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What is Buddhism?
• Buddhism is a way of finding peace within
oneself. It is a religion that helps us to find the
happiness and contentment we seek.
• Buddhists develop inner peace, kindness and
wisdom through their daily practice; and then
share their experience with others bringing real
benefit to this world. They try not to harm others
and to live peacefully and gently, working
towards the ultimate goal of pure and lasting
happiness for all living beings.
History of Buddhism
• The founder of Buddhism in this world is Buddha
Shakyamuni. He was born as a royal prince in 624 BC in
a place called Lumbini, which was originally in northern
India but is now part of Nepal. ‘Shakya’ is the name of
the royal family into which he was born, and ‘Muni’
means ‘Able One’. His parents gave him the name
Siddhartha and there were many wonderful predictions
about his future. In his early years he lived as a prince
in his royal palace but when he was 29 years old he
retired to the forest where he followed a spiritual life
of meditation. After six years he attained
enlightenment under the Bodhi Tree in Bodh Gaya,
• He was subsequently requested to teach and as Venerable
Geshe Kelsang
• As a result of this request, Buddha rose from meditation
and taught the first Wheel of Dharma. These teachings
which include the Sutra of the Four Noble Truths and other
discourses, are the principal source of the Hinayana, or
Lesser Vehicle, of Buddhism. Later, Buddha taught the
second and third Wheels of Dharma, which include the
Perfection of Wisdom Sutras and the Sutra Discriminating
the Intention respectively. These teachings are the source
of the Mahayana, or Great Vehicle, of Buddhism. In the
Hinayana teachings Buddha explains how to attain
liberation from suffering for oneself alone, and in the
Mahayana teachings he explains how to attain full
enlightenment, or Buddhahood, for the sake of others.
Both traditions flourished in Asia, at first in India and then
gradually in other surrounding countries, including Tibet.
Now they are also beginning to flourish in the West.
• In all Buddha Shakyamuni gave eighty-four
thousand teachings. His intention in founding
Buddhism was to lead living beings to
permanent liberation from suffering. He
realized temporary liberation from suffering
and difficulties is not enough. Motivated by
love and compassion his aim was to help living
beings find lasting peace or nirvana.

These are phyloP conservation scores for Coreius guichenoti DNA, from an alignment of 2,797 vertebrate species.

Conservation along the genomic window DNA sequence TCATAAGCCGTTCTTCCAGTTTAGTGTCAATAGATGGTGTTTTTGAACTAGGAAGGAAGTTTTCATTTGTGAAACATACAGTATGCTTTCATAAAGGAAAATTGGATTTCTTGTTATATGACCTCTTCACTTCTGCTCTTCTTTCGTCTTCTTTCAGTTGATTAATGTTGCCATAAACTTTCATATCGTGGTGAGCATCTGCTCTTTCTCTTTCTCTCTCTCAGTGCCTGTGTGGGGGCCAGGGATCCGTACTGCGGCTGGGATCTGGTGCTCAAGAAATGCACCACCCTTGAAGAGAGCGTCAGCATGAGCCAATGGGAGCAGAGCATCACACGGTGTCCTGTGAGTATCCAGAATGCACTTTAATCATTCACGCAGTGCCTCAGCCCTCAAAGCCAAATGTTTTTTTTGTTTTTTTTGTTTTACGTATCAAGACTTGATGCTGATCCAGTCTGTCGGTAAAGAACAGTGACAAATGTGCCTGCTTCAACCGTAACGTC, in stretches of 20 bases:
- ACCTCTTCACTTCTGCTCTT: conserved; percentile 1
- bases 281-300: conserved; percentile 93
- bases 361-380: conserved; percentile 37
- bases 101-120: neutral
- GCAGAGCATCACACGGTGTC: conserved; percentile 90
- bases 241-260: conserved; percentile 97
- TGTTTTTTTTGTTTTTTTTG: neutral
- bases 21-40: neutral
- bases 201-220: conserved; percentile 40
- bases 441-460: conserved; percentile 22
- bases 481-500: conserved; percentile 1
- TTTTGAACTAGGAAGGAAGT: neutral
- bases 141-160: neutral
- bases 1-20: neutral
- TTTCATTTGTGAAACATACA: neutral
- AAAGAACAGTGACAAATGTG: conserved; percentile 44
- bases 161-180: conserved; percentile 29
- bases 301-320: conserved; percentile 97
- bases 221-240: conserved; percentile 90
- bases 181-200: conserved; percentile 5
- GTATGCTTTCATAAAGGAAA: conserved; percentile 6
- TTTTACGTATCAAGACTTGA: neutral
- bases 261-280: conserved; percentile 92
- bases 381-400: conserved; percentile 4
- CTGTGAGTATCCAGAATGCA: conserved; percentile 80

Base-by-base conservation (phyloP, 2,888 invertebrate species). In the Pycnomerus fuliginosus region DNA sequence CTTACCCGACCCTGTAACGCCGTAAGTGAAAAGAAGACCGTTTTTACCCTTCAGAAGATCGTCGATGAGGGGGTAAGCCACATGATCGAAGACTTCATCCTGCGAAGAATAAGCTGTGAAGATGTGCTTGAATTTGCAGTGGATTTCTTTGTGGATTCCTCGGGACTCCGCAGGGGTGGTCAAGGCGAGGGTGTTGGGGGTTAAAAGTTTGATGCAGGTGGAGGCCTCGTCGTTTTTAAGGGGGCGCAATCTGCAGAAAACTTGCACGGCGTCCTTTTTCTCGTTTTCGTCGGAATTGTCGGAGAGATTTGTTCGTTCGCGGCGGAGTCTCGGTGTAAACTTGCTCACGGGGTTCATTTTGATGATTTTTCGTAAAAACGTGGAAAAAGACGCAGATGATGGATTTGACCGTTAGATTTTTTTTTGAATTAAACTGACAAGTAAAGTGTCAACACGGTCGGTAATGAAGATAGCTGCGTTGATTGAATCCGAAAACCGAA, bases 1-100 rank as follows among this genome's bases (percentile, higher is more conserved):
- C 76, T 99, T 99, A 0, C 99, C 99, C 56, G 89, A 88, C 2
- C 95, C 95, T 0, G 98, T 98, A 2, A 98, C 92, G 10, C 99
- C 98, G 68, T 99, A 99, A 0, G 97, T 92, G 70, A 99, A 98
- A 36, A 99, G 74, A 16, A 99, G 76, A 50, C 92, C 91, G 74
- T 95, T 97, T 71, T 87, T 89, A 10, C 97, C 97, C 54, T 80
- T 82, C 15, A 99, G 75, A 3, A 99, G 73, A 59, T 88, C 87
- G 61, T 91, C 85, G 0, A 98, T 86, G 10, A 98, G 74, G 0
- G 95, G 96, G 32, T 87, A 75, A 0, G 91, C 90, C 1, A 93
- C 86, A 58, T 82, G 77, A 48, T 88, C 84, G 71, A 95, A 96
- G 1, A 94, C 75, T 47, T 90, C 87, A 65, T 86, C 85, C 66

• They believe that the mind is neither physical, nor
a by-product of purely physical processes, but a
formless continuum that is a separate entity from
the body. When the body disintegrates at death,
the mind does not cease.
• The continuum of our very subtle mind has no
beginning and no end, and it is this mind which,
when completely purified, transforms into the
omniscient mind of a Buddha.
• Every action we perform leaves an imprint, or
potential, on our very subtle mind, and each
karmic potential eventually gives rise to its
own effect.
• After we die our very subtle mind leaves our
body and enters the intermediate state, or
‘bardo’. In this subtle dream-like state we
experience many different visions that arise
from the karmic potentials that were activated
at the time of our death.
• we do not choose our rebirth but are reborn
solely in accordance with our karma. If good
karma ripens we are reborn in a fortunate state,
either as a human or a god, but if negative karma
ripens we are reborn in a lower state, as an
animal, a hungry ghost, or a hell being.
• This uninterrupted cycle of death and rebirth
without choice is called ‘cyclic existence’, or
‘samsara’ in Sanskrit.
• By practicing the Buddhist path to liberation and
enlightenment, however, we can destroy self-
grasping, thereby liberating ourself from the cycle
of uncontrolled rebirth and attaining a state of
perfect peace and freedom.
We shall then be in a position to help others to
do the same.
Buddhism in the modern era
• With the fast pace and high stress of modern life many people are
becoming interested in the peaceful philosophy of Buddhism. In
particular there is a very deep interest in learning how to meditate,
both to overcome stress and anxiety, and to deepen one’s spiritual
experience. In response to this growing interest Kadampa Buddhism
offers many different ways of learning about Buddhism and
practicing meditation.
• Kadampa Buddhism was first introduced to the West in 1976 by the
renowned Kadampa Buddhist Master, Venerable Geshe Kelsang
Gyatso. Since then he has worked tirelessly to provide all the
conditions necessary to support contemporary practitioners. He has
written twenty-one authentic books on Buddhism that are now
being translated into many different languages.
• Geshe Kelsang has also established over 1100
Kadampa Buddhist centers and study groups in
40 countries around the world where people of
all cultures can train in meditation and other
Buddhist practices.
• These centers all have qualified
local teachers and offer introductory classes,
structured study programs, and meditation
retreats. All Kadampa Buddhist Centers are open
to the public.
• Every year Kadampa Buddhists from around the
world gather for meditation festivals in
the USA and Europe, including two in England,
where they receive special teachings and
empowerments and enjoy a spiritual holiday.